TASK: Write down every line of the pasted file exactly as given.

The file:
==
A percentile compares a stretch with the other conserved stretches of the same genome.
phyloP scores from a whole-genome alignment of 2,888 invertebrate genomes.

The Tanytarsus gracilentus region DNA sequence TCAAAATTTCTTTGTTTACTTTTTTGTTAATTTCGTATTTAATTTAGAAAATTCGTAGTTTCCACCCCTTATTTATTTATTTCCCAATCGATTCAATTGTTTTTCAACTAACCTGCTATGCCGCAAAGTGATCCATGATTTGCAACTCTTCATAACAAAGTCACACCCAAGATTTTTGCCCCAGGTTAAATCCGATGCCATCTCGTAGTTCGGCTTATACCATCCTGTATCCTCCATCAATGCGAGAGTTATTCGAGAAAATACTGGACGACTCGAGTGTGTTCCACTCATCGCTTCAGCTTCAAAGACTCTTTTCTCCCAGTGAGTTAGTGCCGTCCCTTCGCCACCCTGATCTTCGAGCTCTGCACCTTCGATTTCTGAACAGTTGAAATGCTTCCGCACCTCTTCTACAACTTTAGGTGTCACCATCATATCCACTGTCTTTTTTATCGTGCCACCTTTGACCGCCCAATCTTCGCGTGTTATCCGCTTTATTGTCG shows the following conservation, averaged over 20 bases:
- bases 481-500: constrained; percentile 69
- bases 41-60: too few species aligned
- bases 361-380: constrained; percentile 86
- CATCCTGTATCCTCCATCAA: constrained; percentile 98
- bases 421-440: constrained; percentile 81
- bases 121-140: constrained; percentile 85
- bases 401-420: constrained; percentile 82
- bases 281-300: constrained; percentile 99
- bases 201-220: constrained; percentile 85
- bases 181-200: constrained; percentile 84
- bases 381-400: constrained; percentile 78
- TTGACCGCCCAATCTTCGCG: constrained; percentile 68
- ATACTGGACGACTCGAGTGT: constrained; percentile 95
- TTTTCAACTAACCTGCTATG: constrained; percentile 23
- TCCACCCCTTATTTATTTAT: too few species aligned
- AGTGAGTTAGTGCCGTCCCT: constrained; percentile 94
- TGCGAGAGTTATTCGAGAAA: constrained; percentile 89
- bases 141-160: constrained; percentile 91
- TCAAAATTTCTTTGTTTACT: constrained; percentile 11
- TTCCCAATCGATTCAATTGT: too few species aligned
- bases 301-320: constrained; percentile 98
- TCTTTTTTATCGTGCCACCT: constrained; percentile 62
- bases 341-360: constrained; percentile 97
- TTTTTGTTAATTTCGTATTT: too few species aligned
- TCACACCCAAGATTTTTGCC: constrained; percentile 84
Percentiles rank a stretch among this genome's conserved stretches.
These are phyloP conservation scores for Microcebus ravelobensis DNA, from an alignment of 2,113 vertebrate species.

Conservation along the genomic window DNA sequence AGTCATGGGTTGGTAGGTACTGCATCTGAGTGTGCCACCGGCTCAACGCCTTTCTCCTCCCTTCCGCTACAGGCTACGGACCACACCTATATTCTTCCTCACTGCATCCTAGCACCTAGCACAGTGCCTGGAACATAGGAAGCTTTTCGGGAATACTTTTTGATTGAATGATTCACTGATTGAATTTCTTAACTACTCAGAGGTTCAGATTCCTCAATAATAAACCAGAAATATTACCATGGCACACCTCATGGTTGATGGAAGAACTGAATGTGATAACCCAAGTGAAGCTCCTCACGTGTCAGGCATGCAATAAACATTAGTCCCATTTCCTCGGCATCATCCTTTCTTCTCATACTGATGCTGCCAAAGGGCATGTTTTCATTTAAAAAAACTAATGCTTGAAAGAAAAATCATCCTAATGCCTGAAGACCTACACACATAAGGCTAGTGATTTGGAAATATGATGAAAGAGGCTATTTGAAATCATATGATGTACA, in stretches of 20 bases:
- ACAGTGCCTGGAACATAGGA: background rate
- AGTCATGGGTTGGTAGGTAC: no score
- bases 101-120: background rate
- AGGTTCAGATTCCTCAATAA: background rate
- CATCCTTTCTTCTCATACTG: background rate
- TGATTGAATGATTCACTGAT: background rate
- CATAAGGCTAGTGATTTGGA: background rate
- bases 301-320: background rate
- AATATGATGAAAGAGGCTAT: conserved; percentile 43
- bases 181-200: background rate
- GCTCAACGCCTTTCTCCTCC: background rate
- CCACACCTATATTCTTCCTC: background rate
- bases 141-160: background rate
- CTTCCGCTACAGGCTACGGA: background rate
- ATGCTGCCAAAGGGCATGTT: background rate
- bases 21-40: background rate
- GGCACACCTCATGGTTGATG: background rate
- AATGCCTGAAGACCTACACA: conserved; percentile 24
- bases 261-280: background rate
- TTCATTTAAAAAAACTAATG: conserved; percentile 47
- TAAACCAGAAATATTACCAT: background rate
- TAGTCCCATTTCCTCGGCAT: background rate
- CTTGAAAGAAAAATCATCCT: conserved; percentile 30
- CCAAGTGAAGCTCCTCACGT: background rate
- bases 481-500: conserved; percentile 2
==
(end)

A percentile compares a stretch with the other conserved stretches of the same genome.
phyloP scores from a whole-genome alignment of 2,888 invertebrate genomes.

The Tanytarsus gracilentus region DNA sequence TCAAAATTTCTTTGTTTACTTTTTTGTTAATTTCGTATTTAATTTAGAAAATTCGTAGTTTCCACCCCTTATTTATTTATTTCCCAATCGATTCAATTGTTTTTCAACTAACCTGCTATGCCGCAAAGTGATCCATGATTTGCAACTCTTCATAACAAAGTCACACCCAAGATTTTTGCCCCAGGTTAAATCCGATGCCATCTCGTAGTTCGGCTTATACCATCCTGTATCCTCCATCAATGCGAGAGTTATTCGAGAAAATACTGGACGACTCGAGTGTGTTCCACTCATCGCTTCAGCTTCAAAGACTCTTTTCTCCCAGTGAGTTAGTGCCGTCCCTTCGCCACCCTGATCTTCGAGCTCTGCACCTTCGATTTCTGAACAGTTGAAATGCTTCCGCACCTCTTCTACAACTTTAGGTGTCACCATCATATCCACTGTCTTTTTTATCGTGCCACCTTTGACCGCCCAATCTTCGCGTGTTATCCGCTTTATTGTCG shows the following conservation, averaged over 20 bases:
- bases 481-500: constrained; percentile 69
- bases 41-60: too few species aligned
- bases 361-380: constrained; percentile 86
- CATCCTGTATCCTCCATCAA: constrained; percentile 98
- bases 421-440: constrained; percentile 81
- bases 121-140: constrained; percentile 85
- bases 401-420: constrained; percentile 82
- bases 281-300: constrained; percentile 99
- bases 201-220: constrained; percentile 85
- bases 181-200: constrained; percentile 84
- bases 381-400: constrained; percentile 78
- TTGACCGCCCAATCTTCGCG: constrained; percentile 68
- ATACTGGACGACTCGAGTGT: constrained; percentile 95
- TTTTCAACTAACCTGCTATG: constrained; percentile 23
- TCCACCCCTTATTTATTTAT: too few species aligned
- AGTGAGTTAGTGCCGTCCCT: constrained; percentile 94
- TGCGAGAGTTATTCGAGAAA: constrained; percentile 89
- bases 141-160: constrained; percentile 91
- TCAAAATTTCTTTGTTTACT: constrained; percentile 11
- TTCCCAATCGATTCAATTGT: too few species aligned
- bases 301-320: constrained; percentile 98
- TCTTTTTTATCGTGCCACCT: constrained; percentile 62
- bases 341-360: constrained; percentile 97
- TTTTTGTTAATTTCGTATTT: too few species aligned
- TCACACCCAAGATTTTTGCC: constrained; percentile 84
Percentiles rank a stretch among this genome's conserved stretches.
These are phyloP conservation scores for Microcebus ravelobensis DNA, from an alignment of 2,113 vertebrate species.

Conservation along the genomic window DNA sequence AGTCATGGGTTGGTAGGTACTGCATCTGAGTGTGCCACCGGCTCAACGCCTTTCTCCTCCCTTCCGCTACAGGCTACGGACCACACCTATATTCTTCCTCACTGCATCCTAGCACCTAGCACAGTGCCTGGAACATAGGAAGCTTTTCGGGAATACTTTTTGATTGAATGATTCACTGATTGAATTTCTTAACTACTCAGAGGTTCAGATTCCTCAATAATAAACCAGAAATATTACCATGGCACACCTCATGGTTGATGGAAGAACTGAATGTGATAACCCAAGTGAAGCTCCTCACGTGTCAGGCATGCAATAAACATTAGTCCCATTTCCTCGGCATCATCCTTTCTTCTCATACTGATGCTGCCAAAGGGCATGTTTTCATTTAAAAAAACTAATGCTTGAAAGAAAAATCATCCTAATGCCTGAAGACCTACACACATAAGGCTAGTGATTTGGAAATATGATGAAAGAGGCTATTTGAAATCATATGATGTACA, in stretches of 20 bases:
- ACAGTGCCTGGAACATAGGA: background rate
- AGTCATGGGTTGGTAGGTAC: no score
- bases 101-120: background rate
- AGGTTCAGATTCCTCAATAA: background rate
- CATCCTTTCTTCTCATACTG: background rate
- TGATTGAATGATTCACTGAT: background rate
- CATAAGGCTAGTGATTTGGA: background rate
- bases 301-320: background rate
- AATATGATGAAAGAGGCTAT: conserved; percentile 43
- bases 181-200: background rate
- GCTCAACGCCTTTCTCCTCC: background rate
- CCACACCTATATTCTTCCTC: background rate
- bases 141-160: background rate
- CTTCCGCTACAGGCTACGGA: background rate
- ATGCTGCCAAAGGGCATGTT: background rate
- bases 21-40: background rate
- GGCACACCTCATGGTTGATG: background rate
- AATGCCTGAAGACCTACACA: conserved; percentile 24
- bases 261-280: background rate
- TTCATTTAAAAAAACTAATG: conserved; percentile 47
- TAAACCAGAAATATTACCAT: background rate
- TAGTCCCATTTCCTCGGCAT: background rate
- CTTGAAAGAAAAATCATCCT: conserved; percentile 30
- CCAAGTGAAGCTCCTCACGT: background rate
- bases 481-500: conserved; percentile 2